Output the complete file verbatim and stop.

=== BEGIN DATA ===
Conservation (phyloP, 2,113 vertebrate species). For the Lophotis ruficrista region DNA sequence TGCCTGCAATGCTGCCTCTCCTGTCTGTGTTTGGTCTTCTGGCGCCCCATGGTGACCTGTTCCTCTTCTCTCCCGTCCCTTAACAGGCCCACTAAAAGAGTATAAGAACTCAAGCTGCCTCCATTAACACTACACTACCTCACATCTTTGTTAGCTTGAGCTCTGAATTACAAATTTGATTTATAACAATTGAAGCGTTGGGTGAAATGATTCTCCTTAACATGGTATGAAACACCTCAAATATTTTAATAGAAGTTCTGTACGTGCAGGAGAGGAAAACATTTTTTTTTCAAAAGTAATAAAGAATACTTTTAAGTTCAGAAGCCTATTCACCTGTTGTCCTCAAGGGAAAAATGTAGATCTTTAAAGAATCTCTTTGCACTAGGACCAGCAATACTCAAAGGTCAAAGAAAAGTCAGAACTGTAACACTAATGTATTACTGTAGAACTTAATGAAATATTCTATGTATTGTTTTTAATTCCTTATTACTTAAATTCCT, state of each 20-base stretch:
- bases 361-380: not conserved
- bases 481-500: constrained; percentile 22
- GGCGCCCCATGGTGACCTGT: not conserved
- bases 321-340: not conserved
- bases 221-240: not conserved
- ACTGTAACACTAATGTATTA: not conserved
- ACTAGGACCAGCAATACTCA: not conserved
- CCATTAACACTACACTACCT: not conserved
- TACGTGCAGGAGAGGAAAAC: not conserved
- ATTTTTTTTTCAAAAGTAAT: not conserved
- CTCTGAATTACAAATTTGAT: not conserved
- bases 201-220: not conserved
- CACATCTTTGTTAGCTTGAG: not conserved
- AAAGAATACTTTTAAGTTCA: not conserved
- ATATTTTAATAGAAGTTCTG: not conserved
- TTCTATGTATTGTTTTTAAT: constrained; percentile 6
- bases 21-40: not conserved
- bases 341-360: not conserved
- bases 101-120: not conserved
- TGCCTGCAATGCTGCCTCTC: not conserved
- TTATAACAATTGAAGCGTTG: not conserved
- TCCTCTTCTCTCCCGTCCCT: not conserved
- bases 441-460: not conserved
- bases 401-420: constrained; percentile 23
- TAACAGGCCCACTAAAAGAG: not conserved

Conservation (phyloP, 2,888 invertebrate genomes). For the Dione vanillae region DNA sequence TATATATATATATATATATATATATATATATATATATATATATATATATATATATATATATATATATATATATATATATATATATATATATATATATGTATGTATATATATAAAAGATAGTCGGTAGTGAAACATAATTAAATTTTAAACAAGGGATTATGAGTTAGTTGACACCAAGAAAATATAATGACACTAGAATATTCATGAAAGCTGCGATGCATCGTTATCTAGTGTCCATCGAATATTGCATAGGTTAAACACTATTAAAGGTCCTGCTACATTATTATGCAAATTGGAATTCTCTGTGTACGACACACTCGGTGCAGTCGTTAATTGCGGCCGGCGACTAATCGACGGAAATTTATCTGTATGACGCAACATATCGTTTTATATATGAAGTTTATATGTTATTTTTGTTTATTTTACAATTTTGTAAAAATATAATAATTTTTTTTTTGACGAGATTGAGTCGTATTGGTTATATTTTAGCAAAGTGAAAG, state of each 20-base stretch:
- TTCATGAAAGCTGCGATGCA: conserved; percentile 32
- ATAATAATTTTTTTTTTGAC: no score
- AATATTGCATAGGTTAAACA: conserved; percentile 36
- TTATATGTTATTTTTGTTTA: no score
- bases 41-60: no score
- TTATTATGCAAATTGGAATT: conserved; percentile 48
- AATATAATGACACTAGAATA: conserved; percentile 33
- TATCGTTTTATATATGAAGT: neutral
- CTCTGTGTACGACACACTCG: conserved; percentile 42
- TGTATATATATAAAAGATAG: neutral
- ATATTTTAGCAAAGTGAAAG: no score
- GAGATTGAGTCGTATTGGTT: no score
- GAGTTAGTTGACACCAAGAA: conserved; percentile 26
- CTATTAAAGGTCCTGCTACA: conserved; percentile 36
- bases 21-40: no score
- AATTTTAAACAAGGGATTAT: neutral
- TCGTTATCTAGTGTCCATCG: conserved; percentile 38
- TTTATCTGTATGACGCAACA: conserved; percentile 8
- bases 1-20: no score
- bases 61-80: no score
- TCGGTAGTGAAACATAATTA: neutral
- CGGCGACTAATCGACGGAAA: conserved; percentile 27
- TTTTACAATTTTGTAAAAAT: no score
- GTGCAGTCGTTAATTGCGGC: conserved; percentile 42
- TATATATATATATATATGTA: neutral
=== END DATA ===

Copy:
Conservation (phyloP, 2,113 vertebrate species). For the Lophotis ruficrista region DNA sequence TGCCTGCAATGCTGCCTCTCCTGTCTGTGTTTGGTCTTCTGGCGCCCCATGGTGACCTGTTCCTCTTCTCTCCCGTCCCTTAACAGGCCCACTAAAAGAGTATAAGAACTCAAGCTGCCTCCATTAACACTACACTACCTCACATCTTTGTTAGCTTGAGCTCTGAATTACAAATTTGATTTATAACAATTGAAGCGTTGGGTGAAATGATTCTCCTTAACATGGTATGAAACACCTCAAATATTTTAATAGAAGTTCTGTACGTGCAGGAGAGGAAAACATTTTTTTTTCAAAAGTAATAAAGAATACTTTTAAGTTCAGAAGCCTATTCACCTGTTGTCCTCAAGGGAAAAATGTAGATCTTTAAAGAATCTCTTTGCACTAGGACCAGCAATACTCAAAGGTCAAAGAAAAGTCAGAACTGTAACACTAATGTATTACTGTAGAACTTAATGAAATATTCTATGTATTGTTTTTAATTCCTTATTACTTAAATTCCT, state of each 20-base stretch:
- bases 361-380: not conserved
- bases 481-500: constrained; percentile 22
- GGCGCCCCATGGTGACCTGT: not conserved
- bases 321-340: not conserved
- bases 221-240: not conserved
- ACTGTAACACTAATGTATTA: not conserved
- ACTAGGACCAGCAATACTCA: not conserved
- CCATTAACACTACACTACCT: not conserved
- TACGTGCAGGAGAGGAAAAC: not conserved
- ATTTTTTTTTCAAAAGTAAT: not conserved
- CTCTGAATTACAAATTTGAT: not conserved
- bases 201-220: not conserved
- CACATCTTTGTTAGCTTGAG: not conserved
- AAAGAATACTTTTAAGTTCA: not conserved
- ATATTTTAATAGAAGTTCTG: not conserved
- TTCTATGTATTGTTTTTAAT: constrained; percentile 6
- bases 21-40: not conserved
- bases 341-360: not conserved
- bases 101-120: not conserved
- TGCCTGCAATGCTGCCTCTC: not conserved
- TTATAACAATTGAAGCGTTG: not conserved
- TCCTCTTCTCTCCCGTCCCT: not conserved
- bases 441-460: not conserved
- bases 401-420: constrained; percentile 23
- TAACAGGCCCACTAAAAGAG: not conserved

Conservation (phyloP, 2,888 invertebrate genomes). For the Dione vanillae region DNA sequence TATATATATATATATATATATATATATATATATATATATATATATATATATATATATATATATATATATATATATATATATATATATATATATATATGTATGTATATATATAAAAGATAGTCGGTAGTGAAACATAATTAAATTTTAAACAAGGGATTATGAGTTAGTTGACACCAAGAAAATATAATGACACTAGAATATTCATGAAAGCTGCGATGCATCGTTATCTAGTGTCCATCGAATATTGCATAGGTTAAACACTATTAAAGGTCCTGCTACATTATTATGCAAATTGGAATTCTCTGTGTACGACACACTCGGTGCAGTCGTTAATTGCGGCCGGCGACTAATCGACGGAAATTTATCTGTATGACGCAACATATCGTTTTATATATGAAGTTTATATGTTATTTTTGTTTATTTTACAATTTTGTAAAAATATAATAATTTTTTTTTTGACGAGATTGAGTCGTATTGGTTATATTTTAGCAAAGTGAAAG, state of each 20-base stretch:
- TTCATGAAAGCTGCGATGCA: conserved; percentile 32
- ATAATAATTTTTTTTTTGAC: no score
- AATATTGCATAGGTTAAACA: conserved; percentile 36
- TTATATGTTATTTTTGTTTA: no score
- bases 41-60: no score
- TTATTATGCAAATTGGAATT: conserved; percentile 48
- AATATAATGACACTAGAATA: conserved; percentile 33
- TATCGTTTTATATATGAAGT: neutral
- CTCTGTGTACGACACACTCG: conserved; percentile 42
- TGTATATATATAAAAGATAG: neutral
- ATATTTTAGCAAAGTGAAAG: no score
- GAGATTGAGTCGTATTGGTT: no score
- GAGTTAGTTGACACCAAGAA: conserved; percentile 26
- CTATTAAAGGTCCTGCTACA: conserved; percentile 36
- bases 21-40: no score
- AATTTTAAACAAGGGATTAT: neutral
- TCGTTATCTAGTGTCCATCG: conserved; percentile 38
- TTTATCTGTATGACGCAACA: conserved; percentile 8
- bases 1-20: no score
- bases 61-80: no score
- TCGGTAGTGAAACATAATTA: neutral
- CGGCGACTAATCGACGGAAA: conserved; percentile 27
- TTTTACAATTTTGTAAAAAT: no score
- GTGCAGTCGTTAATTGCGGC: conserved; percentile 42
- TATATATATATATATATGTA: neutral